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Tuesday night was just registration and an opening ceremony, so we mostly just hung out. Wednesday, the conference also didn’t have much going on until the evening, so Amy and I decided to continue touring. We finally made it to the Teatro da Paz, or opera house, which was as spectacular on the inside as we imagined.

inside the theater!

inside the theater!

floor designs out of different types of wood typical to the region

floor designs out of different types of wood typical to the region

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The opera house is all original, despite a few fix-ups over the years, and is still home to an annual opera festival every august! The Amazon is the last place you would expect to find a stunning opera house, but it’s there! I’m glad we finally got to check out the inside because it was stunning. Eventually, we may our way to the conference, where we heard a professor from UC-Davis talk about race, class, and youth through hip-hop. It wasn’t the most interesting talk of the whole conference, but it was cool. I’m glad we went.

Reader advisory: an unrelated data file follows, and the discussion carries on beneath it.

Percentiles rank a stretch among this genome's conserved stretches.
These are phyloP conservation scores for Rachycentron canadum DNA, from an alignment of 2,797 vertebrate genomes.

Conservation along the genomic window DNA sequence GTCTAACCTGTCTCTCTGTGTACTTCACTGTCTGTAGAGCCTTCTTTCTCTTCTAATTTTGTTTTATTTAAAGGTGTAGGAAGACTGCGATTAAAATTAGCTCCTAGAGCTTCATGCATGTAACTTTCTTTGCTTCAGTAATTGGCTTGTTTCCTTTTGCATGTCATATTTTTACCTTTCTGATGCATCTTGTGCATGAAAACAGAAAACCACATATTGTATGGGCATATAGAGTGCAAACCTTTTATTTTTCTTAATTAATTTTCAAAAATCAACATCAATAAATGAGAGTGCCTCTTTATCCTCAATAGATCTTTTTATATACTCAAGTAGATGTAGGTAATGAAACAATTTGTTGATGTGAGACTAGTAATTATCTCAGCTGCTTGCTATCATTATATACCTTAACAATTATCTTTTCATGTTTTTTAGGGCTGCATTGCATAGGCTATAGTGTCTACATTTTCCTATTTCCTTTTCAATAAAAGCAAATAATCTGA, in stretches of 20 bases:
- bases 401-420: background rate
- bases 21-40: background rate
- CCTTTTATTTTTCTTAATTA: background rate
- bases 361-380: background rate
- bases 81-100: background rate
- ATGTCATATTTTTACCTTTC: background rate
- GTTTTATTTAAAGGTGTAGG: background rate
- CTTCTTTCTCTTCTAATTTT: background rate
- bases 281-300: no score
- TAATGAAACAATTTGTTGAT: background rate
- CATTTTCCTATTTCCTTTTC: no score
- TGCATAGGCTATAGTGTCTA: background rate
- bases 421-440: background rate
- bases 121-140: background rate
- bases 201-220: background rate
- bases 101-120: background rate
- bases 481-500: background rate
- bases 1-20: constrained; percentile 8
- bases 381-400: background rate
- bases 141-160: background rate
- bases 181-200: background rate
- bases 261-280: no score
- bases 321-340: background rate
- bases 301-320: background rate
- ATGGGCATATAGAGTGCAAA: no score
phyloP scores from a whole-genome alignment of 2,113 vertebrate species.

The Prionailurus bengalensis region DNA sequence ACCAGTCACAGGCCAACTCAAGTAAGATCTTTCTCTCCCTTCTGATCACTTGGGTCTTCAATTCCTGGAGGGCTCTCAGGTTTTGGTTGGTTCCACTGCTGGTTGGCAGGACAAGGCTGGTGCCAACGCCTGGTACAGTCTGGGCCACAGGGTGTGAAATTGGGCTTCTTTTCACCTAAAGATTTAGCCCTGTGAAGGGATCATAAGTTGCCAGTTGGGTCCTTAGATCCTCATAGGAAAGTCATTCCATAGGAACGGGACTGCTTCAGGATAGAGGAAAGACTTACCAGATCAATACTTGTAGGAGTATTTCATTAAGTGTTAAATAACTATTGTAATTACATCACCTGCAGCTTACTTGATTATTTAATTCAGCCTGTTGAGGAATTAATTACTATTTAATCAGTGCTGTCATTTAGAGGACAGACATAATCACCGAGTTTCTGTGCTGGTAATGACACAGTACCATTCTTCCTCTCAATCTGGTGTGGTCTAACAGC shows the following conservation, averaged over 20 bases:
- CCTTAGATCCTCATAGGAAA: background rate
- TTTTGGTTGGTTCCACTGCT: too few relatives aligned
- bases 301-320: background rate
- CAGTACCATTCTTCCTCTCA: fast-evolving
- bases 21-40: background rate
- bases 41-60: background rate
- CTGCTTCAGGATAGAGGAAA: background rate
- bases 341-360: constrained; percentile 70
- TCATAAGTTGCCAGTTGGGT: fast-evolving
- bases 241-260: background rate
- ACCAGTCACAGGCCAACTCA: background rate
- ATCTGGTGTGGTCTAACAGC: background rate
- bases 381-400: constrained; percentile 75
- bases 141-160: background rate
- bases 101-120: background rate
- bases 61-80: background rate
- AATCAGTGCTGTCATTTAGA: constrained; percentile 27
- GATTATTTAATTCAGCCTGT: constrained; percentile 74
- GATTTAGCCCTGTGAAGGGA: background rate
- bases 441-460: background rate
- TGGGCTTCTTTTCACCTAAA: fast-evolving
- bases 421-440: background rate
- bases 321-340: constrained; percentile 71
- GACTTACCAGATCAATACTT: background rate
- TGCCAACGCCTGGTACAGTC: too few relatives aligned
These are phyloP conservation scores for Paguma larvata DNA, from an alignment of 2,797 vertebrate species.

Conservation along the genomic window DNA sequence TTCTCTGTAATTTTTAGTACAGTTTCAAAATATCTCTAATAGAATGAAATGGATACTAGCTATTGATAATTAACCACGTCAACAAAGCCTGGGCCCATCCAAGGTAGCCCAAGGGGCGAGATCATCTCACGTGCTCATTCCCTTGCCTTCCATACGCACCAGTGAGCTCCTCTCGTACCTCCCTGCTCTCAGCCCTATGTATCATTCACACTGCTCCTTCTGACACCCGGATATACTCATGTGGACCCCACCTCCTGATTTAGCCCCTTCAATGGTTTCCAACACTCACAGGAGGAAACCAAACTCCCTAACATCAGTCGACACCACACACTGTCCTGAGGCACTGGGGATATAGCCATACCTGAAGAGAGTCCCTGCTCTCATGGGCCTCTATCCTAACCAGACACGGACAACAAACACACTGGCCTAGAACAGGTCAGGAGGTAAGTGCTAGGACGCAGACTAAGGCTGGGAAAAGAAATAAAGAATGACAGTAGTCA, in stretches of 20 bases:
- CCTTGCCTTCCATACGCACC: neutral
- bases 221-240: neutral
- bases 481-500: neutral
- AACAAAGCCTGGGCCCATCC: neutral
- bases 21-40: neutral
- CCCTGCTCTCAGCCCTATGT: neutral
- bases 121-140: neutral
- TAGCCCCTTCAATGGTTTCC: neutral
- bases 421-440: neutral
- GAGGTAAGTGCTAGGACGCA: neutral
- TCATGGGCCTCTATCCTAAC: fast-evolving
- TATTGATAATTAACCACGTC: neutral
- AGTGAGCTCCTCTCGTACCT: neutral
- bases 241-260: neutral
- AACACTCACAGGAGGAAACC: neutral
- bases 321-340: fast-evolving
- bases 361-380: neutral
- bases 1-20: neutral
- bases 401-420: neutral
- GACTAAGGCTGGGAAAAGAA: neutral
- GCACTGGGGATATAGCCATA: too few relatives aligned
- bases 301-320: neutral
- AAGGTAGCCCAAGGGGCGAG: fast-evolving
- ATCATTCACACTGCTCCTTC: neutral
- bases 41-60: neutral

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Thursday and Friday were totally full of conference activities, including different mini-courses in the morning, thematic symposia where a variety of people presented their academic work, and round-table discussions in the evening. Thursday was kind of a hot mess, to put it nicely, because all the rooms were different from the guide we were given and no one knew where they were going. I also ended up in a thematic symposium that wasn’t too interesting, but oh well! It’s all a learning experience. Friday, on the other hand, was phenomenal. My mini-course focused a lot on the teaching of Afro-Brazilian history (and participation in history) in schools and, while felt a little out of place at first, it was a great opportunity. It’s a little too complicated to explain in this blog, but it was awesome. Thanks to so much to the great professors in charge!